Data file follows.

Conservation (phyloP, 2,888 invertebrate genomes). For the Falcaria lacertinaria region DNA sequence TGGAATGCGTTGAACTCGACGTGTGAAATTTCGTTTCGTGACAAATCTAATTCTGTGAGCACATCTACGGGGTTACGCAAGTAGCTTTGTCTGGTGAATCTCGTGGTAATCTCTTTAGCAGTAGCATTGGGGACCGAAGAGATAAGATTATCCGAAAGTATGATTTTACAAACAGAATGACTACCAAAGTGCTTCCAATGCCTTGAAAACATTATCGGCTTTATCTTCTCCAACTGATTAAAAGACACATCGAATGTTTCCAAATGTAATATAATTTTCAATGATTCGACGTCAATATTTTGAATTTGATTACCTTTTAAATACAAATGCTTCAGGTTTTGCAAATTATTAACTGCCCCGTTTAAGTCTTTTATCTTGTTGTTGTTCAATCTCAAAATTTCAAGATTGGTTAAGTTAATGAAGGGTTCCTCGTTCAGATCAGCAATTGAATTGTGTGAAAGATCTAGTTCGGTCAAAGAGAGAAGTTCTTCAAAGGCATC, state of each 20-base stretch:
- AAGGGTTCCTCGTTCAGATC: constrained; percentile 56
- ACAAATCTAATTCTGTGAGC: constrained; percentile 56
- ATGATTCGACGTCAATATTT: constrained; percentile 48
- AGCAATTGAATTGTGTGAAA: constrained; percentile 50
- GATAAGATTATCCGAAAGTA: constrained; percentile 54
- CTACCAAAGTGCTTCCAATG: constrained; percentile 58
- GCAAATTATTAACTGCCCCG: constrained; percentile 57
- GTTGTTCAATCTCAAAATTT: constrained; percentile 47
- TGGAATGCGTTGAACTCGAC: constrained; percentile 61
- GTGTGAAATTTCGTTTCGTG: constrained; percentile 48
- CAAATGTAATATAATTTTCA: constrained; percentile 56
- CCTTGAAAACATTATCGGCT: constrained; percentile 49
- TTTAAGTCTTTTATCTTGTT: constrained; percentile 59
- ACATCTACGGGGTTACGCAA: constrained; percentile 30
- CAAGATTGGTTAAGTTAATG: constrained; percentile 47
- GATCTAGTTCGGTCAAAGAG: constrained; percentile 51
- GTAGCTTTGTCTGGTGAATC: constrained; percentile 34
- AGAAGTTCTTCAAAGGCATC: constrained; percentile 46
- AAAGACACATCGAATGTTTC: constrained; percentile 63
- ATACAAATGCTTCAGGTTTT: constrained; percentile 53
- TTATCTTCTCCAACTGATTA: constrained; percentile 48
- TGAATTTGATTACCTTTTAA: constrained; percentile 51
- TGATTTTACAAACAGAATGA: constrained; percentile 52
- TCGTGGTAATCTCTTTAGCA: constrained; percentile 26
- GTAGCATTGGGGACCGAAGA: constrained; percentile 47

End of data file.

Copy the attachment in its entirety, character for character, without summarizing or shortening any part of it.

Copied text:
Conservation (phyloP, 2,888 invertebrate genomes). For the Falcaria lacertinaria region DNA sequence TGGAATGCGTTGAACTCGACGTGTGAAATTTCGTTTCGTGACAAATCTAATTCTGTGAGCACATCTACGGGGTTACGCAAGTAGCTTTGTCTGGTGAATCTCGTGGTAATCTCTTTAGCAGTAGCATTGGGGACCGAAGAGATAAGATTATCCGAAAGTATGATTTTACAAACAGAATGACTACCAAAGTGCTTCCAATGCCTTGAAAACATTATCGGCTTTATCTTCTCCAACTGATTAAAAGACACATCGAATGTTTCCAAATGTAATATAATTTTCAATGATTCGACGTCAATATTTTGAATTTGATTACCTTTTAAATACAAATGCTTCAGGTTTTGCAAATTATTAACTGCCCCGTTTAAGTCTTTTATCTTGTTGTTGTTCAATCTCAAAATTTCAAGATTGGTTAAGTTAATGAAGGGTTCCTCGTTCAGATCAGCAATTGAATTGTGTGAAAGATCTAGTTCGGTCAAAGAGAGAAGTTCTTCAAAGGCATC, state of each 20-base stretch:
- AAGGGTTCCTCGTTCAGATC: constrained; percentile 56
- ACAAATCTAATTCTGTGAGC: constrained; percentile 56
- ATGATTCGACGTCAATATTT: constrained; percentile 48
- AGCAATTGAATTGTGTGAAA: constrained; percentile 50
- GATAAGATTATCCGAAAGTA: constrained; percentile 54
- CTACCAAAGTGCTTCCAATG: constrained; percentile 58
- GCAAATTATTAACTGCCCCG: constrained; percentile 57
- GTTGTTCAATCTCAAAATTT: constrained; percentile 47
- TGGAATGCGTTGAACTCGAC: constrained; percentile 61
- GTGTGAAATTTCGTTTCGTG: constrained; percentile 48
- CAAATGTAATATAATTTTCA: constrained; percentile 56
- CCTTGAAAACATTATCGGCT: constrained; percentile 49
- TTTAAGTCTTTTATCTTGTT: constrained; percentile 59
- ACATCTACGGGGTTACGCAA: constrained; percentile 30
- CAAGATTGGTTAAGTTAATG: constrained; percentile 47
- GATCTAGTTCGGTCAAAGAG: constrained; percentile 51
- GTAGCTTTGTCTGGTGAATC: constrained; percentile 34
- AGAAGTTCTTCAAAGGCATC: constrained; percentile 46
- AAAGACACATCGAATGTTTC: constrained; percentile 63
- ATACAAATGCTTCAGGTTTT: constrained; percentile 53
- TTATCTTCTCCAACTGATTA: constrained; percentile 48
- TGAATTTGATTACCTTTTAA: constrained; percentile 51
- TGATTTTACAAACAGAATGA: constrained; percentile 52
- TCGTGGTAATCTCTTTAGCA: constrained; percentile 26
- GTAGCATTGGGGACCGAAGA: constrained; percentile 47